Another DC Ink novel for the win! I’ve always been a huge fan of Cassandra Cain’s story, so when I heard about Shadow of the Batgirl, I was so, so excited.
Title: Shadow of the Batgirl
Author: Sarah Kuhn
Publisher: DC Ink
Release Date: February 5, 2020
Genres: YA Action
I received an ARC from the publisher via Netgalley in exchange for an honest review.
Cassandra Cain, teenage assassin, isn’t exactly Batgirl material…yet. Will she step out of the shadows and overcome her greatest obstacle–that voice inside her head telling her she can never be a hero?
Lucky for Cass, she won’t have to defy her destiny alone. With the help of her new mentors, noodle shop owner Jackie Fujikawa Yoneyama and a librarian named Barbara Gordon, she’ll attempt to answer this question the only way she knows how: learning everything she possibly can about her favorite hero. The only problem is that Batgirl hasn’t been seen in Gotham for years…Can Cass find Batgirl before her father destroys the world she has grown to love? Or will she have to take on a heroic mantle of her very own?
- This is one of the better-paced books in the DC Ink line! The story feels whole and complete (with an ending that could lead to more, of course). Some of the growth does feel a little rushed, but overall it felt all right.
- There is some diverse representation in this book: Cass is Chinese and neuro-atypical, the mother-figure Jackie is Japanese, Barbara is shown in a wheelchair, and the love interest is black (and also loves romance novels and poetry, which is freaking adorable).
- Speaking of the romance, it’s freaking adorable. Also, it doesn’t take over the plot and themes, which I appreciated.
This graphic novel actually breaks from the previous DC Ink’s color palette! Instead of black and white with a couple of pops of color, this book is a lot more colorful (in comparison). The colors used and deep and shadowy, with some pops of color for certain characters (like Barb and Jackie). Despite having a bleak color palette, their are some lighthearted moments. At times when Cass is confused, embarrassed, or happy, the art is simplified with bright colors. I loved that affect—it made Cass even more endearing.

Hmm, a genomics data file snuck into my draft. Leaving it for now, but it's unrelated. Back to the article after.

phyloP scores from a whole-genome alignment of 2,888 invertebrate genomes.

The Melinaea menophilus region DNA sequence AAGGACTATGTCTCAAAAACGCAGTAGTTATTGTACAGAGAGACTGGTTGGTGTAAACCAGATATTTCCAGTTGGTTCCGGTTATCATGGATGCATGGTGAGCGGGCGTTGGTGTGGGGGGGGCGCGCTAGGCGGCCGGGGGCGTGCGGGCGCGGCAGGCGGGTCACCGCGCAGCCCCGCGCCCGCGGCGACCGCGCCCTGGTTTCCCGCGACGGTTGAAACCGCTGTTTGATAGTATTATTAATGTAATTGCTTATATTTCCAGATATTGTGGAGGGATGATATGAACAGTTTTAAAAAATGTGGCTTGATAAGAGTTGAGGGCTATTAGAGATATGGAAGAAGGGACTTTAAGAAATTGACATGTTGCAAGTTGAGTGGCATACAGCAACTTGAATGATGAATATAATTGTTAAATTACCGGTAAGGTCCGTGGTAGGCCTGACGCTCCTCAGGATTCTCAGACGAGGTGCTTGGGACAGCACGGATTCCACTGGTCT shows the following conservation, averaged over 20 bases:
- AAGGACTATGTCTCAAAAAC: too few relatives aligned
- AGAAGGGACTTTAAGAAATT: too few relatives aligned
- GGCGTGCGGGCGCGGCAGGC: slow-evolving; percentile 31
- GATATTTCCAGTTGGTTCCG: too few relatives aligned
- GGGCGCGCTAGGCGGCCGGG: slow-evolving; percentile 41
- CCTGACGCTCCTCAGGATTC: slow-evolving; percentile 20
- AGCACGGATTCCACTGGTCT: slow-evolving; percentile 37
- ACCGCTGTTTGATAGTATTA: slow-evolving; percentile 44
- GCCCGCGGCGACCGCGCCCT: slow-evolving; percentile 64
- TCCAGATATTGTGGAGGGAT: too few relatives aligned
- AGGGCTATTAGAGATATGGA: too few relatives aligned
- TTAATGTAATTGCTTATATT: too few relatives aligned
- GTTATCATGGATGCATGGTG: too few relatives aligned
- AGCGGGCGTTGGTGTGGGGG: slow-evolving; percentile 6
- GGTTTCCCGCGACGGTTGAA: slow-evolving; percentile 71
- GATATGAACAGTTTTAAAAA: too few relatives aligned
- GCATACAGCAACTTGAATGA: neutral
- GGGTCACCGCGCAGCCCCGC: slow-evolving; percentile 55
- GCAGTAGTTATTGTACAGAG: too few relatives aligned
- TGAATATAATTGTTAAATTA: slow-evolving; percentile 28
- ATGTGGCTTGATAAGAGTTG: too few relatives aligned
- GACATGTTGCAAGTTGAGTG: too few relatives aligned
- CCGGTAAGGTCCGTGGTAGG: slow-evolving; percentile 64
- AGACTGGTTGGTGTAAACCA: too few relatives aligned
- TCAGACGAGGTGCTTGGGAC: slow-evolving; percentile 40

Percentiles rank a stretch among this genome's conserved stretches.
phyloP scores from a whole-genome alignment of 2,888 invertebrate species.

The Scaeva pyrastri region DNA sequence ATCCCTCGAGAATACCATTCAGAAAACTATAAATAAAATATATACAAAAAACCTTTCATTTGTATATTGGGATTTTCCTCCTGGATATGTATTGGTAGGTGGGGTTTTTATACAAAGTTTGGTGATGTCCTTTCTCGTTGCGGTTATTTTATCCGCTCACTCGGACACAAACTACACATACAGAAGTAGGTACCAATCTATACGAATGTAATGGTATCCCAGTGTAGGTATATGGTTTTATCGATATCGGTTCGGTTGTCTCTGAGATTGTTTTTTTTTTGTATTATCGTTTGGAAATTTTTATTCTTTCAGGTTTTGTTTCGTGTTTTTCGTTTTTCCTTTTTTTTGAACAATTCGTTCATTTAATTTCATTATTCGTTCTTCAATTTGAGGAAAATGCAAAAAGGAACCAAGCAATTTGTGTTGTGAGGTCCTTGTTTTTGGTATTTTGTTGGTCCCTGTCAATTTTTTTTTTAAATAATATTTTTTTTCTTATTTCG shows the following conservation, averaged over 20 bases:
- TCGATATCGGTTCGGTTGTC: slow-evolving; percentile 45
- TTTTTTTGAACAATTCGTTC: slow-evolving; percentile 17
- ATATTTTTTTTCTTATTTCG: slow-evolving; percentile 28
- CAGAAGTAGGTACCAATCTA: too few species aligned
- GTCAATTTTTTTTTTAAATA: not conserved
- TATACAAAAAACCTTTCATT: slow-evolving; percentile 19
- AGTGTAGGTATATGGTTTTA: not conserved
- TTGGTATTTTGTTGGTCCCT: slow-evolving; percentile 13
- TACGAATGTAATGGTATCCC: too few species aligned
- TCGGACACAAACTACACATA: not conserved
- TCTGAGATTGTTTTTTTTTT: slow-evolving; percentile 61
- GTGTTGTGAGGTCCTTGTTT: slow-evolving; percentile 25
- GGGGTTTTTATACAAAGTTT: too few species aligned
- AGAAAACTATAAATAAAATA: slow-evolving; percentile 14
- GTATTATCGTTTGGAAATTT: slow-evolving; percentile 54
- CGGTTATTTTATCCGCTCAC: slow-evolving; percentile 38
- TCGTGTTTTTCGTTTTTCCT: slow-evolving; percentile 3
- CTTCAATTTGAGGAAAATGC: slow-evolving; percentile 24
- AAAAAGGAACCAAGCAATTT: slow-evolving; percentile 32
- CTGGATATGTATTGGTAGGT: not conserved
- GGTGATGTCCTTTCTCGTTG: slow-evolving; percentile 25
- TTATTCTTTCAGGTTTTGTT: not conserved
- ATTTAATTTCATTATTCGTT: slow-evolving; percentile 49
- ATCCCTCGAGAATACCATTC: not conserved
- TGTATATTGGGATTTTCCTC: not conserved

I adore Cassandra. The way her vulnerabilities, her fear and uncertainty, is depicted so beautifully in the art. She finds refuge in a library, where she meets Barbara Gordon, and in a Japanese restaurant, where she finds Jackie. Her interactions with them change for the better as Cass learns more about the world around her and how she relates to it. Her realization of what the word ‘hero’ means is both touching, and at times hilarious. Her self-discovery is beautifully written and touching.
The secondary characters who help Cassandra on her journey are wonderful as well. Jackie is so sharp-witted but fiercely loving. It was surprising to see Barbara in this book (which is odd, since she’s mentioned in the synopsis :D), but I loved the role she played in helping Cass find herself. And Eric is such a funny guy, perfect for bringing Cass out of her shell a little bit more.
As someone who didn’t read the original novel, I found this to be very enjoyable. This book was so fun and so touching. I highly recommend it.